HOUSTON Jan 14 The top U.S. power grid watchdog
has turned up the heat on Texas to address a looming shortage of
electric capacity that increases the likelihood of rolling
Despite changes made last year to raise wholesale power
price limits, the prospect for rolling blackouts remains high in
Texas in coming summers as the supply of electricity fails to
keep pace with growing demand. And Texas regulators are divided
over a long-term solution to encourage new generation.
In a letter sent to the Electric Reliability Council of
Texas (ERCOT), Gerry Cauley, president of the North American
Electric Reliability Corp, warned that the "solutions have not
yet sufficiently materialized" to address NERC concern.
Last month, ERCOT said the state's electric power reserve
margin - a cushion against blackouts - will be 13.2 percent this
summer, below the agency's minimum target of 13.75 percent.
ERCOT's forecast for a shrinking reserve margin each year
through 2022 increases the chance of a power outage from the
agency's target of just once in 10 years.
Dwindling reserve levels "imply higher reliability risks
especially the potential for firm load shed and ERCOT will need
more resources as early as summer 2013 in order to maintain a
sufficient reserve margin," Cauley said in the letter.
Cauley requested that ERCOT submit a plan by April 30 to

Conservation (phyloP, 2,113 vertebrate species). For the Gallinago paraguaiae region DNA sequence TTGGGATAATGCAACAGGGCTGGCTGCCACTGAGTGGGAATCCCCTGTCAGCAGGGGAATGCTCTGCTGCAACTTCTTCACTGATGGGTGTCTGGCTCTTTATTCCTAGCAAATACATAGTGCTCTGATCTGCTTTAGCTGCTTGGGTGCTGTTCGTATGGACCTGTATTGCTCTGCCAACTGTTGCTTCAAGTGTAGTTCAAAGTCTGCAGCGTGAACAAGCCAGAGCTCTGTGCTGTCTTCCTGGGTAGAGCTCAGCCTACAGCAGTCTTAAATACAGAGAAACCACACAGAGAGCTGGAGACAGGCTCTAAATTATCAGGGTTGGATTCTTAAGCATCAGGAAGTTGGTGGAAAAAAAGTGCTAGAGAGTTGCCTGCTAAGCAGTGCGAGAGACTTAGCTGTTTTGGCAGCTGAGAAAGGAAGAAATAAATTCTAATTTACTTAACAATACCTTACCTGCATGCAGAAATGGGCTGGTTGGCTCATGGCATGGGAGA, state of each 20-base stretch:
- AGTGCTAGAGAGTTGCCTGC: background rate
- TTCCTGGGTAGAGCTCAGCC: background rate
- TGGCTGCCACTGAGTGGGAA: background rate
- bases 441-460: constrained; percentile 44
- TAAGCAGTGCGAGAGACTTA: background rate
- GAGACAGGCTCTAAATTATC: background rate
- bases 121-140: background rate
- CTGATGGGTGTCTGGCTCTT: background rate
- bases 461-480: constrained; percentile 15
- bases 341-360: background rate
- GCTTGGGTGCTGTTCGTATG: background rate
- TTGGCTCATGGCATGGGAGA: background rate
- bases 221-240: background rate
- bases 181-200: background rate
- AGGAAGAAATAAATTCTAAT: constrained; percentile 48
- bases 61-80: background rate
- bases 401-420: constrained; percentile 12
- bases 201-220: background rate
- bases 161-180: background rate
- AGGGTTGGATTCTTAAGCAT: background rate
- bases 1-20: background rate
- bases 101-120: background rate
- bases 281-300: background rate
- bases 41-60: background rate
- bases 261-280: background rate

address the declining reserve margin and to include "a
discussion of the risks to reliability if new resources are not
constructed or acquired in the short term."
"It is essential that NERC understand how ERCOT plans to
remedy" the agency's concern, Cauley said.
Trip Doggett, ERCOT chief executive, said reliability and
resource adequacy are the agency's top priorities but also
represent a "complex issue," with no simple solution.
He said the agency has a variety of tools to maintain a
stable grid in a wide range of conditions.
"Electricity is vital to our economy and our way of life and
we continue to explore policy and market-based solutions to
address future resource adequacy concerns," Doggett said.
A lack of new power plants under construction and two
extremely hot summers strained power supplies in Texas in 2010
and 2011, adding urgency to the ongoing regulatory discussion
about the need to encourage new generation.
In the past year, the Texas Public Utility Commission
(PUC)has raised the price cap for wholesale power in times of
scarcity, but changes have not been enough to raise prices to a
level that would allow generators to invest in new power plants,
generation owners and developers said.
"It is essential to send the right reliability signals to
prospective generation, and also ensure that the (PUC) has
sufficient information to fully understand the increasing
risks," Cauley said in his letter.
Generation owners in the state include Luminant, a unit of
Energy Future Holdings, which is owned by Kohlberg Kravis
Roberts & Co LLP and several private equity firms; NRG
Energy ; Calpine Corp ; NextEra Energy Inc
and Exelon Corp.